Hey, Frenches! I’m still here, I promise. And I’m even lame enough to blog on a Friday night.
I’ve been distracted this summer by too much work, a move, and (most recently) a perfectly delightful and email-free anniversary vacation in California. But I’m back now, and I missed y’all. Not only that, thanks to our move, the Mitchells are one step closer to being as cool as the Frenches: We each have a desk and a laptop from which we can engage in scintillating inter-couple dialogue like what occurred here earlier today.
David, a couple thoughts on President Obama’s Nobel Prize. First, yes, it shows just how political those prizes have become. Second, it occurs to me we should perhaps be thankful for the choice. After all, better that a prize like this go to the President of the United States (even if we disagree with him on many things) than some tin-pot dictator with blood on his hands. That does, after all, happen quite often with international honors like this.
Nancy, I was surprised by Ramesh Ponnuru’s article. Recall that he was quite a Romney skeptic in 2008; although National Review endorsed our guy, Ponnuru himself was a McCain guy. That makes the praise in his piece even more noteworthy. And this, it seems to me, hit on something critical:
Yet it is extremely difficult — more difficult than many people realize — to capture the Republican presidential nomination from the right in the modern era. The politics of religion largely account for this difficulty. The movement candidacy always runs a risk of being destroyed by an evangelical candidacy. No movement candidate can win without strong support from evangelical voters. But an evangelical candidate running on the basis of his religion can win a lot of votes from his coreligionists, and thus block the movement candidate’s progress, without being able to win the nomination himself. As Huckabee showed in the last race, the evangelical candidate need not be well-known or well-funded to play this role. Pat Robertson played it in 1988. (Pat Buchanan splintered the movement in a slightly different way in 1996.)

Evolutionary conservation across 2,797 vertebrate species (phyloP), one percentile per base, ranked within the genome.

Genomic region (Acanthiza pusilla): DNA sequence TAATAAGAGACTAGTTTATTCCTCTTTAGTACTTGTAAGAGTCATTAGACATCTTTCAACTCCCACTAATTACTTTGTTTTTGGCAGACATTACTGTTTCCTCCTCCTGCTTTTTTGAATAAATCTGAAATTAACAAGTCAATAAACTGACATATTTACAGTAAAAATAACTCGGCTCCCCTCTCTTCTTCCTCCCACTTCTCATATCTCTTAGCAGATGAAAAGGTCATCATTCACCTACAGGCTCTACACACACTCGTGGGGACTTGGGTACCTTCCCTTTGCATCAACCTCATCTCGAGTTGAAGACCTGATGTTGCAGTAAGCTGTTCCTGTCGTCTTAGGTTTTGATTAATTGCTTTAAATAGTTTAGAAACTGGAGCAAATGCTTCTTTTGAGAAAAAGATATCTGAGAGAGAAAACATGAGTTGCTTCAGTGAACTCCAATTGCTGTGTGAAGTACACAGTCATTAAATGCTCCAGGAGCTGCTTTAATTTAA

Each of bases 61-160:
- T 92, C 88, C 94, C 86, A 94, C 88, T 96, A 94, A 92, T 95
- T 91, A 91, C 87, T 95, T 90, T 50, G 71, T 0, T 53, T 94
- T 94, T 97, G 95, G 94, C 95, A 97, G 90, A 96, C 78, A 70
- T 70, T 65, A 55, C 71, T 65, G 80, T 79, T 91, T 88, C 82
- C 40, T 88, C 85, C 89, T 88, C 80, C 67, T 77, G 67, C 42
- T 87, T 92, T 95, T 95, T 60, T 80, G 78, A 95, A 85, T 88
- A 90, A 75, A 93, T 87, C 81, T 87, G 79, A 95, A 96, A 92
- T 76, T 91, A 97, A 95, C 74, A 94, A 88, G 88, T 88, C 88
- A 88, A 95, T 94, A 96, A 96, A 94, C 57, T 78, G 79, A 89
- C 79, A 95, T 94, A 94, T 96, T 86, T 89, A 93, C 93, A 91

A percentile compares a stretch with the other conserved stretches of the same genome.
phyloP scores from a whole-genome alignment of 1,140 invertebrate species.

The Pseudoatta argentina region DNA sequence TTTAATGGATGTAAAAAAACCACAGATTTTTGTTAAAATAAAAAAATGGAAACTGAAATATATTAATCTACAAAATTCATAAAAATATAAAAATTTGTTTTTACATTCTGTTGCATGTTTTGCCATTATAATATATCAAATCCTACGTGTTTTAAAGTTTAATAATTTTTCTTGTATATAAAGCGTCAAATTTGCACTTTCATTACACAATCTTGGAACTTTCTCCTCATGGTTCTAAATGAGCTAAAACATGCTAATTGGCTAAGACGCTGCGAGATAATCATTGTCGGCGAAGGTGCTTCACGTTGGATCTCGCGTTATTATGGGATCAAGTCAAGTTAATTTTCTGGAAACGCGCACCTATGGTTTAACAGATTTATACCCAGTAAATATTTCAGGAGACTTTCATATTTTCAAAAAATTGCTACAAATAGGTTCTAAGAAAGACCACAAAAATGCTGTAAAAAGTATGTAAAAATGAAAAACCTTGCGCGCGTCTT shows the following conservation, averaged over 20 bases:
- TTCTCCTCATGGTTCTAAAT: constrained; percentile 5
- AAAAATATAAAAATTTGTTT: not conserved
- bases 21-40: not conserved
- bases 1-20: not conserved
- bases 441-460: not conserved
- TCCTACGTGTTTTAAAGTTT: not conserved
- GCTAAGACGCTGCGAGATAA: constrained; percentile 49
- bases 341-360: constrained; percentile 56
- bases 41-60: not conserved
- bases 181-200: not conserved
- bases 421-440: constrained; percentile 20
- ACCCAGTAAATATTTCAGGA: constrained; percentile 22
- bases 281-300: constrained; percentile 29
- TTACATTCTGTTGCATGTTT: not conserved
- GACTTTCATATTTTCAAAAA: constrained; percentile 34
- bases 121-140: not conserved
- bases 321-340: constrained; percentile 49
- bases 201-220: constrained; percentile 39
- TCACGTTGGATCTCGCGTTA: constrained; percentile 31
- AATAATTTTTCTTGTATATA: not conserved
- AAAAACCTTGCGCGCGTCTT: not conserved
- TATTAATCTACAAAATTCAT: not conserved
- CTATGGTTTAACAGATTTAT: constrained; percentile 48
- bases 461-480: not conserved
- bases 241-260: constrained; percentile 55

Romney’s problem was not that he is a Mormon. It was that he is not an evangelical. A strong plurality of evangelicals “would have backed Huckabee against anybody — Mormon, Buddhist, or Catholic,” says another former Romney adviser. “They were voting for one of their own.”…
The movement candidate labors under another burden: He is competing for votes with everyone else in the field. He has to fight the establishment candidate to his left and the evangelical candidate to his right, while neither of them fights the other. McCain and Huckabee were not, by and large, competing for the same voters. That’s one reason Romney was the man most uniformly hated by the other candidates, and why voters saw Romney as the most negative candidate.
I’m not sure if Ponnuru is exactly right on the history (I don’t know enough to judge) but I do think he’s on the right track with this “one of our own” business. How many times did we hear that attitude on display? The worst manifestation of it, to me, is that idea that God can only work through someone who prays to him (something we also heard in the 2000 cycle). I don’t know about you, but I believe in a God who can do whatever he wants with whomever he wants — including the pagan king who allowed the Israelites to return home from Babylon.
Oh, one other thing: I still can’t believe David wasn’t the first one to pull this off.